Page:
Title: Crop sequence influences on sustainable spring wheat production in the northern Great Plains Authors
Submitted to: Sustainability
Publication Type: Peer Reviewed Journal
Publication Acceptance Date: November 23, 2010
Publication Date: November 30, 2010
Citation: Tanaka, D.L., Liebig, M.A., Krupinsky, J.M., Merrill, S.D. 2010. Crop sequence influences on sustainable spring wheat production in the northern Great Plains. Sustainability. 2(12):3695-3709. Interpretive Summary: Since World War II, American agriculture has been extremely successful and has met the demand of an industrialized food system. This success has come from highly specialized, standardized, and simplified cropping systems which lack crop diversity. Objectives of our research were to determine the benefits and/or drawbacks of previous crop sequences on spring wheat seed yield, seed N concentration, and seed precipitation-use efficiency. Spring wheat production risks were mitigated when second year crop residue was dry pea. During below-average precipitation years like 2004, dry pea as the second year residue crop increased spring wheat seed yield by 30% when compared to spring wheat residue as the second year crop residue. Hence, crop sequence played a pivotal role to synergize agroecological parameters and improve production efficiencies. Diversifying the cropping system with crops other than spring wheat, synergized the following spring wheat crop and enhanced sunlight capture, nutrient uptake, and precipitation use. To be sustainable in the future, cropping systems need to move beyond fossil fuel derived yield increases and rely more on renewable systems that are resilient.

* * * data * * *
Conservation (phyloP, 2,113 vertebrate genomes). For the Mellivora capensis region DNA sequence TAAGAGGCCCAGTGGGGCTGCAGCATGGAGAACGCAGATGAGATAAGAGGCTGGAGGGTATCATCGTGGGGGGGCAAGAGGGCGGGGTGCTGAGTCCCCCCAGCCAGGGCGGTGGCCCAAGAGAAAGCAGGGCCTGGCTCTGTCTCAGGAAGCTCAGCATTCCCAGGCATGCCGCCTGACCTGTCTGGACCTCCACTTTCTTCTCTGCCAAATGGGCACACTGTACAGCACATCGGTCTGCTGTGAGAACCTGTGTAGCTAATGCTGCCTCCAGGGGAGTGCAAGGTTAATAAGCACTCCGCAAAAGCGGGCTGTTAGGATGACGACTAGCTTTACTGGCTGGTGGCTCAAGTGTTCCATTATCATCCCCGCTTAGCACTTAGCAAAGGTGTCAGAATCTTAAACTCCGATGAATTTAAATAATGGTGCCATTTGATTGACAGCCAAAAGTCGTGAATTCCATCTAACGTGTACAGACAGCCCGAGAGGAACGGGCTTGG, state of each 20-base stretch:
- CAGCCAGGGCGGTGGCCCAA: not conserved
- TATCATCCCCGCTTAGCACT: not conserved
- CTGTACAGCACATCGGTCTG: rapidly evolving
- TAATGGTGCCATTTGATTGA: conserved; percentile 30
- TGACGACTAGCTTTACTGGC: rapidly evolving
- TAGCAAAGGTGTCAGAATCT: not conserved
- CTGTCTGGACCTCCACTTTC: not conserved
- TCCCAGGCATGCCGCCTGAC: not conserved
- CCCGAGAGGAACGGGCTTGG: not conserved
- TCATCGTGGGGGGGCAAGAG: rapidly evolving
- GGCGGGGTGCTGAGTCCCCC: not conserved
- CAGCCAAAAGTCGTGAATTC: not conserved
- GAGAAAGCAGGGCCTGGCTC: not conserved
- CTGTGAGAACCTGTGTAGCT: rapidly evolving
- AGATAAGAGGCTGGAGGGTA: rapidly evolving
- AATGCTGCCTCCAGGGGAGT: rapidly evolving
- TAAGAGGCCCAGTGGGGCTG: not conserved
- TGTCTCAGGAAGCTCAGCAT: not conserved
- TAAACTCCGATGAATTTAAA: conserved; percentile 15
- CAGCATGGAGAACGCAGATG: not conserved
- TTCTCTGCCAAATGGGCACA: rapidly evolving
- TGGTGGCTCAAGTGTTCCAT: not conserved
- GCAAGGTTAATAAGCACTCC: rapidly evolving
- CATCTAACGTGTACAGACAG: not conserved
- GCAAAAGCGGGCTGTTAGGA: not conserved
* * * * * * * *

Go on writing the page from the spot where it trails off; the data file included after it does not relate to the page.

Technical Abstract: Cropping systems in American agriculture are highly successful since World War II, but have become highly specialized, standardized, and simplified to meet the demands of an industrialized food system. Minimal attention has been given to the efficient exploitation of crop diversity and the synergistic and/or antagonistic relationships of crops in crop sequences. Objectives of our research were to determine the benefits and/or drawbacks of previous crop sequences on spring wheat seed yield, seed N concentration, and seed precipitation-use efficiency in the semiarid northern Great Plains, USA. Research was conducted 6 km southwest of Mandan, ND using a 10x10 crop matrix technique as a research tool to evaluate multiple crop sequence effects on spring wheat (triticum aestivum L.) production in 2004 and 2005. Spring wheat production risks can be mitigated when second year crop residue was dry pea (Pisium sativum L.) averaged over all first year crop residues. When compared to spring wheat as second year crop residue in the dry year of 2004, dry pea as the second year residue crop resulted in a 30% spring wheat seed yield increase. Sustainable cropping systems need to use precipitation efficiently for crop production, especially during below average precipitation years like 2004. Precipitation use efficiency average over all treatments, during the below average precipitation year was 23% greater than the above average precipitation year of 2005. Diversifying crops in cropping systems improves production efficiencies and resilience of agricultural systems.